A substantially centrally located shaft 24 is mounted or journalled for relatively friction-free rotation. Shaft 24 is shown to have extremeties 26 and 28 shown within the drawing in a schematic fashion as a shaft center line 26 on the right side of housing 12, and a fragmentary shaft 28 toward the left side.
A plurality of impellers or vanes 30 are mounted on a central hub 32 which, in turn, is keyed by conventional keying means to shaft 24 such that rotation of the hub will impart rotary movement to the shaft 24. While the present invention contemplates any number of vanes and impellers in order to operate in accordance with its intended function. I have chosen a 16-vane system for purposes of illustration.
Housing 12 includes a cross-sectional configuration shown in the drawing whereby two substantially cylindrical portions 34 and 36 define inner surfaces which provide a relatively fluid-type seal as between vanes 30 and the tips thereof and these interior surfaces. At the inlet side of housing 12, sewage entering interior chamber 38 within which vanes or impellers 30 rotate first impinges upon the three or four vanes lying between port 22 and chamber 38.
The sheer kinetic energy and weight of the falling sewage will impart counterclockwise rotational movement to vanes 30, thereby causing shaft 24 to rotate likewise in a counterclockwise direction. Thereafter, sewage is conveyed to and toward a discharge port 40 immediately before exit point 16, where the sewage falls away from the impellers or vanes 30 that are now approaching a horizontal disposition from a downwardly depending vertical disposition.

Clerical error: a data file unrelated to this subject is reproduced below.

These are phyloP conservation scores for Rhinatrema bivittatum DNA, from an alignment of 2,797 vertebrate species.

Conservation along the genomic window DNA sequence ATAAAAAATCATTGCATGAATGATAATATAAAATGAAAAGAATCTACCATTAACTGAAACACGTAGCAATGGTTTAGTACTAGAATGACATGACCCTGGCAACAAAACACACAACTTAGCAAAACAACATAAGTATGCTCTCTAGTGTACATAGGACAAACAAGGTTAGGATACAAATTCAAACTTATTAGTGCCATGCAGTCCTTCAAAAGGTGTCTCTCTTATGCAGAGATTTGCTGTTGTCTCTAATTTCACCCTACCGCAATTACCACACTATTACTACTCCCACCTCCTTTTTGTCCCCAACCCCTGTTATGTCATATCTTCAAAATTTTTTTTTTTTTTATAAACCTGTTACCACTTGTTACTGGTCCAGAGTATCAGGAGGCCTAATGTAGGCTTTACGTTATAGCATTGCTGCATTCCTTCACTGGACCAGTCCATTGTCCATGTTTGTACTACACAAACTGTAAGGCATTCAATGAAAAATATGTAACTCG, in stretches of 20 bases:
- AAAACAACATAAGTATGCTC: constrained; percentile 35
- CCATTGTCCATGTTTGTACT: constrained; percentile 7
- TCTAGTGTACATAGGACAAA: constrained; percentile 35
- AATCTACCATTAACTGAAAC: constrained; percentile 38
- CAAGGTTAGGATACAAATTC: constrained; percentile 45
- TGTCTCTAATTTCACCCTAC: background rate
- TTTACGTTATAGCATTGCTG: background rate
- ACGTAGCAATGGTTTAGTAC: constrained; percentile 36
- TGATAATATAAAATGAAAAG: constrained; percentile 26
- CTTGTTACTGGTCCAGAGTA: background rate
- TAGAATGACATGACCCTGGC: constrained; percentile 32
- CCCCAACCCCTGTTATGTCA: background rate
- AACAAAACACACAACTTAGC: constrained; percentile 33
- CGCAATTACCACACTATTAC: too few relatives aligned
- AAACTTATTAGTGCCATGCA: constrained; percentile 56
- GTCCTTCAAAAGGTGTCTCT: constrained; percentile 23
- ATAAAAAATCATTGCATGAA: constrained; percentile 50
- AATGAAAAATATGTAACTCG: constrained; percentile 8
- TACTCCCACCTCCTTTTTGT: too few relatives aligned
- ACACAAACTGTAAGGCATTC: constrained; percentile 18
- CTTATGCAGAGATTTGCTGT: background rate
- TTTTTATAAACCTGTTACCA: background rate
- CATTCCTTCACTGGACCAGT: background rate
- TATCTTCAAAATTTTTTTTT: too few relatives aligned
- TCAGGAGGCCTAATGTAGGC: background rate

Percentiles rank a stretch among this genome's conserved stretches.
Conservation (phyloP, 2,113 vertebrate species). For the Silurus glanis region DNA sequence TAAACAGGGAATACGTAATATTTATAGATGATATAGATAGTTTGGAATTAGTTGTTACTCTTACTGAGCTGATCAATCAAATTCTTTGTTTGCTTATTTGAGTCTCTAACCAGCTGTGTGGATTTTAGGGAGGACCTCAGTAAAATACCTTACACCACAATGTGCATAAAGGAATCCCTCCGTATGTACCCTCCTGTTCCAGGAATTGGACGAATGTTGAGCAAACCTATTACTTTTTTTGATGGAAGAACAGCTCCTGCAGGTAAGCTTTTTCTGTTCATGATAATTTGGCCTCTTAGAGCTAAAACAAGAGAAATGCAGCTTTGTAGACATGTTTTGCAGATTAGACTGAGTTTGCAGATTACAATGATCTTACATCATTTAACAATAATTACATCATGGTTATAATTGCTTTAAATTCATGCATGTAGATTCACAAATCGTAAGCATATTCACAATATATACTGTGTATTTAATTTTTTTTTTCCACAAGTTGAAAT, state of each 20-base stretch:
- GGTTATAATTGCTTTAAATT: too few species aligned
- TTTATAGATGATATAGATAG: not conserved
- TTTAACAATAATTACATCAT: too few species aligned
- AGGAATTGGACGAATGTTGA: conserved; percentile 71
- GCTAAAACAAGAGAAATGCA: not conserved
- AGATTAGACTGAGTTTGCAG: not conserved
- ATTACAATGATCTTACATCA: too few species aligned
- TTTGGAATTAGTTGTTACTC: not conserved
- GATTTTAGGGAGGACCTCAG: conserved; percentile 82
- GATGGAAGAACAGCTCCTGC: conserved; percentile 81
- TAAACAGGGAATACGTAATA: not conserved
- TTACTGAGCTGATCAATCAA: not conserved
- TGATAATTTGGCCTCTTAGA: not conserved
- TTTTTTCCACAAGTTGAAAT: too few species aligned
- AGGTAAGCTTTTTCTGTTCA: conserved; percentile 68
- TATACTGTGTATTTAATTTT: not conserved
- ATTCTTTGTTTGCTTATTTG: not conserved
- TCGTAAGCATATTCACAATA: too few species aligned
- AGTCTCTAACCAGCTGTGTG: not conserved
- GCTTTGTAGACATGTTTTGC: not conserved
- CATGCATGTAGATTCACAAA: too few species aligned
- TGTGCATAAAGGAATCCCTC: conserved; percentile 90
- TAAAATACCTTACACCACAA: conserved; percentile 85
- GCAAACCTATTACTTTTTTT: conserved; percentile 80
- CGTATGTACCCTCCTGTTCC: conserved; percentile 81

The bottom right quadrant of housing 12 is shown to include a configuration that differs somewhat from the remainder of this housing. A shoulder 42 is defined by an outward jutting of the housing to a point 44, whereby the housing configuration assumes a downward sloping side wall 46. Point 44 joins shoulder 42 and side wall 46.
A pair of jet nozzles 48 and 50 are supported by side wall 46 at an orientation which permits a discharge of fluid or air under pressure in the respective directions shown by the arrows within the drawing. Please note that at any given discharge time, the discharge direction of nozzles 48 and 50 will cause the jet discharged by them to hit or impinge upon different impellers or vanes 30. Fluid that has been discharged from jet nozzles 48 and 50, after hitting the vanes and loosening material clinging to the vanes or impellers 30 which have been in contact with the sewage, simply falls and exits through port 40 to drainpipe 18, thereby joining sewage that has passed through housing 12; excess air can escape through a valved vent in the housing wall or shoulder 42.
Thus, sewage passes through drainpipe 18, enters entry port 22 and impinges upon impellers or vanes 30, thereby causing shaft 24 to turn in a counterclockwise direction as shown in the drawing. The sewage is kept within housing 12 between vanes 30 until it reaches discharge port 40, where it exits through point 16 into drainpipe 18 on its path toward a public sewage system. The path of this sewage has been altered only slightly, and kinetic energy that has built as a result of the gravitational forces pulling the sewage downwardly through drainpipe 18 has been harnessed insofar as causing shaft 24 to turn.